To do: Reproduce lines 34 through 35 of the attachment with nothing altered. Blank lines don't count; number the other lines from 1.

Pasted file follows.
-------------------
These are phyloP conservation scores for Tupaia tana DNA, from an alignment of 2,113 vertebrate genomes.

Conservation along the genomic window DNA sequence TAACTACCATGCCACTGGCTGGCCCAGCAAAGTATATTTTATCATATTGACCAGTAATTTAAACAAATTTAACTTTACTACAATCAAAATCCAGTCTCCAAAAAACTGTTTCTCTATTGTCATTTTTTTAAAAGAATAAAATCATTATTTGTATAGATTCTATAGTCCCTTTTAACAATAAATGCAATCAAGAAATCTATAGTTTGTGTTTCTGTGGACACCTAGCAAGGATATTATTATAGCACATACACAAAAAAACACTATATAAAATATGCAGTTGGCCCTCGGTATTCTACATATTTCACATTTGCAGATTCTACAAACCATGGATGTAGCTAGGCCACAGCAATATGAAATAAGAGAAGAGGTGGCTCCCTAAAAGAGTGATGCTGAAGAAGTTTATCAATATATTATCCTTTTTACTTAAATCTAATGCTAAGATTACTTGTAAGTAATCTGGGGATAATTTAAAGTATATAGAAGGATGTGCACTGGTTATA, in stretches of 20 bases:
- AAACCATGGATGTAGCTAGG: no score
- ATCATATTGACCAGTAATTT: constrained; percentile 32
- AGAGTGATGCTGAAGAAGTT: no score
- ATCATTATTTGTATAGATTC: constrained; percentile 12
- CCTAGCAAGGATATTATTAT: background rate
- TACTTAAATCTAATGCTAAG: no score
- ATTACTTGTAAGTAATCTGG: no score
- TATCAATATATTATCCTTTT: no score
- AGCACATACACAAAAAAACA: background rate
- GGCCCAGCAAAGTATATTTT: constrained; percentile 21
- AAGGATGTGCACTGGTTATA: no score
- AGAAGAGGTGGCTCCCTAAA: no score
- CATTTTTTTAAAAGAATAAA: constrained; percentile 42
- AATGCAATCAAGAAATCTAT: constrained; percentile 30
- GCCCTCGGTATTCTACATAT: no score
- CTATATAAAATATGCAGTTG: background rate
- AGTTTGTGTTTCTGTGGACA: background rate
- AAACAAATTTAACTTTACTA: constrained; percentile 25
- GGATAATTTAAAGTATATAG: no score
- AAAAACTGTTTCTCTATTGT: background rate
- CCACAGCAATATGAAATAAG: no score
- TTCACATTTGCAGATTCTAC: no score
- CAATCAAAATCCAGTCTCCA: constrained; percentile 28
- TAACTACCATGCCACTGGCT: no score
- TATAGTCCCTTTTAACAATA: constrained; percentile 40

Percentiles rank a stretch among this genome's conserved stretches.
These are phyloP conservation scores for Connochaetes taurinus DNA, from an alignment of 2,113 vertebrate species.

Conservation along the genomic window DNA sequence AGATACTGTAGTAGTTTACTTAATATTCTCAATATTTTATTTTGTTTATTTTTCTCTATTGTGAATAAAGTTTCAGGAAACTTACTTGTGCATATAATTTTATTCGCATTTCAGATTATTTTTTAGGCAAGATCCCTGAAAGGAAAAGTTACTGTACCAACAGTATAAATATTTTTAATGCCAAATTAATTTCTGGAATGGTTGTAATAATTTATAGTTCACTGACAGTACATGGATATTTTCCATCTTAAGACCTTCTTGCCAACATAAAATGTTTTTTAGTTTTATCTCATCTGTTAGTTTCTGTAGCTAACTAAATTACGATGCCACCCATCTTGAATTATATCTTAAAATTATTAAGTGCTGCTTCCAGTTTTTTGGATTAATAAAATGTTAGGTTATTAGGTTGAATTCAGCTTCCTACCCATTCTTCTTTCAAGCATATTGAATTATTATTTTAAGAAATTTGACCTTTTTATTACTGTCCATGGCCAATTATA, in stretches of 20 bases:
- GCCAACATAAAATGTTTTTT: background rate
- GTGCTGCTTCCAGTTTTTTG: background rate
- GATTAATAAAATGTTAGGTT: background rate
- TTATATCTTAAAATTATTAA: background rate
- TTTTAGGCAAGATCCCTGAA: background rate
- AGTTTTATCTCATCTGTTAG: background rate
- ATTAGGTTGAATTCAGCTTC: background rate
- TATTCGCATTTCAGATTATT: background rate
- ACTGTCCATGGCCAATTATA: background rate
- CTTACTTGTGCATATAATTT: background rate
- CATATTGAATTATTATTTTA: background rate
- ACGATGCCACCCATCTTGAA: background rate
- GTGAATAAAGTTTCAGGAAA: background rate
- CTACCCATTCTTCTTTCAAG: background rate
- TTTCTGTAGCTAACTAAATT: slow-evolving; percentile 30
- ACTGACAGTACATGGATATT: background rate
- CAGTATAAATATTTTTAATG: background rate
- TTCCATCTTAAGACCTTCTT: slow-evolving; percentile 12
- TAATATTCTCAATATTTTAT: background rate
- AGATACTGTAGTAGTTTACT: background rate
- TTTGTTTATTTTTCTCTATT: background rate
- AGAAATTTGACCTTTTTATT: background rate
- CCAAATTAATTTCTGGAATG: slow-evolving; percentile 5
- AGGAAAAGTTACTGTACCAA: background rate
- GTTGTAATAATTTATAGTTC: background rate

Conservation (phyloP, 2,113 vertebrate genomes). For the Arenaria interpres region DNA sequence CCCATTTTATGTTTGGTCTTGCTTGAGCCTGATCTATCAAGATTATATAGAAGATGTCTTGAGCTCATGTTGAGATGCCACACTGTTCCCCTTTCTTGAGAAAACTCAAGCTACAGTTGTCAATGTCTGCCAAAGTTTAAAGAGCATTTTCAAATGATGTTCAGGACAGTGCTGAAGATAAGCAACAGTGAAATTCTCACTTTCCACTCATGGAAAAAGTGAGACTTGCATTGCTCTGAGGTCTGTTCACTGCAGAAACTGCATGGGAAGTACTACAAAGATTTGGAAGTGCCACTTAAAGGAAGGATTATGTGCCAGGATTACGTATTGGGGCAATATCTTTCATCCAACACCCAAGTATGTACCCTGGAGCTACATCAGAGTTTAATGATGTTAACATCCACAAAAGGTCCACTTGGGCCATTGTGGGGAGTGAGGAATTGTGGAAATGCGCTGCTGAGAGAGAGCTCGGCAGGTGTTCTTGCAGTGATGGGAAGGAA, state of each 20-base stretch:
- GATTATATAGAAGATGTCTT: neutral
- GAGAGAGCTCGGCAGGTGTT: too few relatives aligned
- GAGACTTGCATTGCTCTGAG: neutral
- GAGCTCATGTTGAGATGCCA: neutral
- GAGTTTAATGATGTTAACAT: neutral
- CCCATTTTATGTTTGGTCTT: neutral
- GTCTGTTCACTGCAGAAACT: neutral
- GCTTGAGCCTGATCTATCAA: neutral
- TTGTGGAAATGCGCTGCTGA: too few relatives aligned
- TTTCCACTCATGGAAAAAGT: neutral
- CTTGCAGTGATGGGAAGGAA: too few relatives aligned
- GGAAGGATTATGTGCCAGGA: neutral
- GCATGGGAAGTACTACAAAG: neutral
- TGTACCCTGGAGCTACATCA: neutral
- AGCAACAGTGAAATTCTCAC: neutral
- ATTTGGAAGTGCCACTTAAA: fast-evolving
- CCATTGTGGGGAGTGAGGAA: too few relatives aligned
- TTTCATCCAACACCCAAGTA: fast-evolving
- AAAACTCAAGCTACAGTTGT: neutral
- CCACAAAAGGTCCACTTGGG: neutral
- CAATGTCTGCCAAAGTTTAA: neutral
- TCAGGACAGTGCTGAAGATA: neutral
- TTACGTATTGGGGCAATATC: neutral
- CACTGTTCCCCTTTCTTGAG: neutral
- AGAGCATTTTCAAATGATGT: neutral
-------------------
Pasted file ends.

- TTATATCTTAAAATTATTAA: background rate
- TTTTAGGCAAGATCCCTGAA: background rate